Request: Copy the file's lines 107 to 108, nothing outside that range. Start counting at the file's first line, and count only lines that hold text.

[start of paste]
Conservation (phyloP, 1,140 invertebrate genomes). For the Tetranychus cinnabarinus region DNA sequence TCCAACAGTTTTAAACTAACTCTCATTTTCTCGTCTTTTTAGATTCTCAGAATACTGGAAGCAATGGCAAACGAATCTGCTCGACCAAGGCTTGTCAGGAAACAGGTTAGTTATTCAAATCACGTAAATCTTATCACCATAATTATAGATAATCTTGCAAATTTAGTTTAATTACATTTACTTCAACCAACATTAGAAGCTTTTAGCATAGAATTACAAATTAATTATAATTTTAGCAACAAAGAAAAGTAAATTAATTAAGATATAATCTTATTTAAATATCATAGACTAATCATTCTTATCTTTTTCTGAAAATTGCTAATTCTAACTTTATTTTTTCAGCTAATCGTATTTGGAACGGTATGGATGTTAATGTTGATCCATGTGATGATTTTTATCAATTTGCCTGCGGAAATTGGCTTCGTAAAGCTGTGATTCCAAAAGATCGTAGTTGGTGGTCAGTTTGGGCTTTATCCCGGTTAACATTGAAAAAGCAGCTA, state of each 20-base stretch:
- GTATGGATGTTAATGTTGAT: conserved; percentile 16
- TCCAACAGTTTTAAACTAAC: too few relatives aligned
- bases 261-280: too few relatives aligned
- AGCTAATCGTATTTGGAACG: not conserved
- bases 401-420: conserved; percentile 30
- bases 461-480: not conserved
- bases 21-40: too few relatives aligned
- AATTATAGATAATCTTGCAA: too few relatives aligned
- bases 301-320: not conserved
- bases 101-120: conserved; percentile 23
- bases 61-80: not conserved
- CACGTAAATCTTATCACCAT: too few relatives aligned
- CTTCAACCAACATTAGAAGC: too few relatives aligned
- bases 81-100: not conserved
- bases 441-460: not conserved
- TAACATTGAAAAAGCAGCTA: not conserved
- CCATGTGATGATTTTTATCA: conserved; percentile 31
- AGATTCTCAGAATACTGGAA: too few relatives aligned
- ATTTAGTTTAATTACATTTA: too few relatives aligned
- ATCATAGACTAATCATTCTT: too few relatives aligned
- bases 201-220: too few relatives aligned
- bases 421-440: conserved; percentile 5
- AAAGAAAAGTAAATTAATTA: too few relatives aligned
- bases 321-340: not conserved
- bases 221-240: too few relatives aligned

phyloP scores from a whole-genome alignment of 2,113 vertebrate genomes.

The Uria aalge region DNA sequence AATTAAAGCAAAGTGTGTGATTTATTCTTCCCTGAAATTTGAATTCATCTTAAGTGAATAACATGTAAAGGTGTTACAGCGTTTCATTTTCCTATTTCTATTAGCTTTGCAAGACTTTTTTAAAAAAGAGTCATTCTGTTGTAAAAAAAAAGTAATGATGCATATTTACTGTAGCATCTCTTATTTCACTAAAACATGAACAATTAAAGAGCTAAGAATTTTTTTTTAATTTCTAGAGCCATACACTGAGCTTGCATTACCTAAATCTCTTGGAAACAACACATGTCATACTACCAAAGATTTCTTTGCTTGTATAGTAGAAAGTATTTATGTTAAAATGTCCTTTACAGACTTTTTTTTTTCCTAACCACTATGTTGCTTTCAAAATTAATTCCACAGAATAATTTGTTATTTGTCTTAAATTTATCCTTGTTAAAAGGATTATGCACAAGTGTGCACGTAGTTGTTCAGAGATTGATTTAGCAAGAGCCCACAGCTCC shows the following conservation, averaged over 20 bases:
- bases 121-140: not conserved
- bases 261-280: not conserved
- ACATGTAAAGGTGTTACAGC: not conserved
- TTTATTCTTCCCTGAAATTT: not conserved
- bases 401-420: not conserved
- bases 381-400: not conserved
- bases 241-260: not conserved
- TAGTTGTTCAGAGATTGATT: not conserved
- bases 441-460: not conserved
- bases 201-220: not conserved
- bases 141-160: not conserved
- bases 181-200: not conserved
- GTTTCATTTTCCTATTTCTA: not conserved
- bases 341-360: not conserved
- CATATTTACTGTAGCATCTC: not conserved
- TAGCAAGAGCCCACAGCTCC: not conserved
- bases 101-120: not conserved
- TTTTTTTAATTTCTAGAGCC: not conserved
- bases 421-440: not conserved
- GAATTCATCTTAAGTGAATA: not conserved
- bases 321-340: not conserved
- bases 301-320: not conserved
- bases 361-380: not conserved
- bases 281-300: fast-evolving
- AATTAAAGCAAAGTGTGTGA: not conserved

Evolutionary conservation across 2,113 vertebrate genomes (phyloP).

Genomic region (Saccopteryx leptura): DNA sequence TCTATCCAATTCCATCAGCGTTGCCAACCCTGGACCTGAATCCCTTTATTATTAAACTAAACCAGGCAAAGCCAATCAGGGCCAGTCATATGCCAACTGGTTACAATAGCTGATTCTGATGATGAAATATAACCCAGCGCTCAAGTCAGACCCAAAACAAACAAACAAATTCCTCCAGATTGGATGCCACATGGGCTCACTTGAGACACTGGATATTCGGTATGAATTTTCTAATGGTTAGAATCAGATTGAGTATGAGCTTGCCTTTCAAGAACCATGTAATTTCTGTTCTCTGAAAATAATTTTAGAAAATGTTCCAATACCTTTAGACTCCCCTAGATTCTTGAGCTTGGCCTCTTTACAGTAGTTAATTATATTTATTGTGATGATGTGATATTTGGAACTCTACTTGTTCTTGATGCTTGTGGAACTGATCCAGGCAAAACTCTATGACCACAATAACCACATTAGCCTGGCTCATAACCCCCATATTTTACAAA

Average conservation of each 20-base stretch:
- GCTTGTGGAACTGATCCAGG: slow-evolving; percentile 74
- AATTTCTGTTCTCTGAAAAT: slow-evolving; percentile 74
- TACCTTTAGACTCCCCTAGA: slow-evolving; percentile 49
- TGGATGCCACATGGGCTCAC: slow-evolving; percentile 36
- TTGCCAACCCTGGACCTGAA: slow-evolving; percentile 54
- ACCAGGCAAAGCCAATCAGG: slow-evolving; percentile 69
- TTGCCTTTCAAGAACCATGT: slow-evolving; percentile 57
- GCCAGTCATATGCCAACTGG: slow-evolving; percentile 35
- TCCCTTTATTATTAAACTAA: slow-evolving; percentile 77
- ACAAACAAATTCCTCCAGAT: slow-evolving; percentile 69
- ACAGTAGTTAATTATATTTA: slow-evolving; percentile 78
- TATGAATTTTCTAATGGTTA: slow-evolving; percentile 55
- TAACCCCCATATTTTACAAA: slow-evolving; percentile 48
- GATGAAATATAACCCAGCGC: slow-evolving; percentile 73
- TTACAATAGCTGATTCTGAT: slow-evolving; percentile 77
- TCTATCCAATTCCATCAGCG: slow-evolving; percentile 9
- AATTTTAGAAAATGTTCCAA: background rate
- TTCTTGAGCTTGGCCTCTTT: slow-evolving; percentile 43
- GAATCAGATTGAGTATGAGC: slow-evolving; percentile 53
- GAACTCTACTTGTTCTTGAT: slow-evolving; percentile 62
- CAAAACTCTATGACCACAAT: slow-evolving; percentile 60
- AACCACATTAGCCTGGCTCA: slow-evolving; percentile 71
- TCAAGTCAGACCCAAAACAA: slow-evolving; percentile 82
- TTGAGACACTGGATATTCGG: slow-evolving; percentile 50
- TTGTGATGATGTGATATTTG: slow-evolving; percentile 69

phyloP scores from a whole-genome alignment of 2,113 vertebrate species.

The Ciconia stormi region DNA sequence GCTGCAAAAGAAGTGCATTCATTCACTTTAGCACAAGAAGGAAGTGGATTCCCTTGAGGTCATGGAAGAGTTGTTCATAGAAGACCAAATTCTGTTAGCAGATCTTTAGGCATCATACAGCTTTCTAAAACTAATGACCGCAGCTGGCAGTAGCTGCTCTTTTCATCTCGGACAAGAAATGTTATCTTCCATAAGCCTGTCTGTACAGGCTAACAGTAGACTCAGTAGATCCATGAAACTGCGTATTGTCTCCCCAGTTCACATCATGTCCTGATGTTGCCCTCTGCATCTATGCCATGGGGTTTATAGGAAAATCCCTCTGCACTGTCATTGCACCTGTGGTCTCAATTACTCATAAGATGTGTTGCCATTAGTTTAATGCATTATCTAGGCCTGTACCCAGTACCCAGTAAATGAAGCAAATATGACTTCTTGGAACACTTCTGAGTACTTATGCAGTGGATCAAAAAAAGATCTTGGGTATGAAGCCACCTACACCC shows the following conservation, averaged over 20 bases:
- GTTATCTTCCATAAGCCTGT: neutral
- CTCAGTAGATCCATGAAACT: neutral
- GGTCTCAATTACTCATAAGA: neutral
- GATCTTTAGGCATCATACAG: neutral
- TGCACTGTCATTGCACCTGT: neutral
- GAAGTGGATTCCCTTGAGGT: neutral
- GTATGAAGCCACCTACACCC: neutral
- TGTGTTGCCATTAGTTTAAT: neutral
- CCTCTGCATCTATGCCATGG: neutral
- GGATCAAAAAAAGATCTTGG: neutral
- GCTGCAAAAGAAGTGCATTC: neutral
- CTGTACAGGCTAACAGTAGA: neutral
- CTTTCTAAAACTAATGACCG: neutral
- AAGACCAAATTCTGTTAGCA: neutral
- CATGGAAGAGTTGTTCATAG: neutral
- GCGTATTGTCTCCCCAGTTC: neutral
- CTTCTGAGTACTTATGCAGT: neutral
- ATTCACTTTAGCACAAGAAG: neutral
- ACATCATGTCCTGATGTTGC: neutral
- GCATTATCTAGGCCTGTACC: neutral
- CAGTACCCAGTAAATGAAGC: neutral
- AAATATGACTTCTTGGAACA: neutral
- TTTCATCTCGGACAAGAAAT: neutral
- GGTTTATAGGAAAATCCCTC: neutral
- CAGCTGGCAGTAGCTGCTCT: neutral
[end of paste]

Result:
- GGTTTATAGGAAAATCCCTC: neutral
- CAGCTGGCAGTAGCTGCTCT: neutral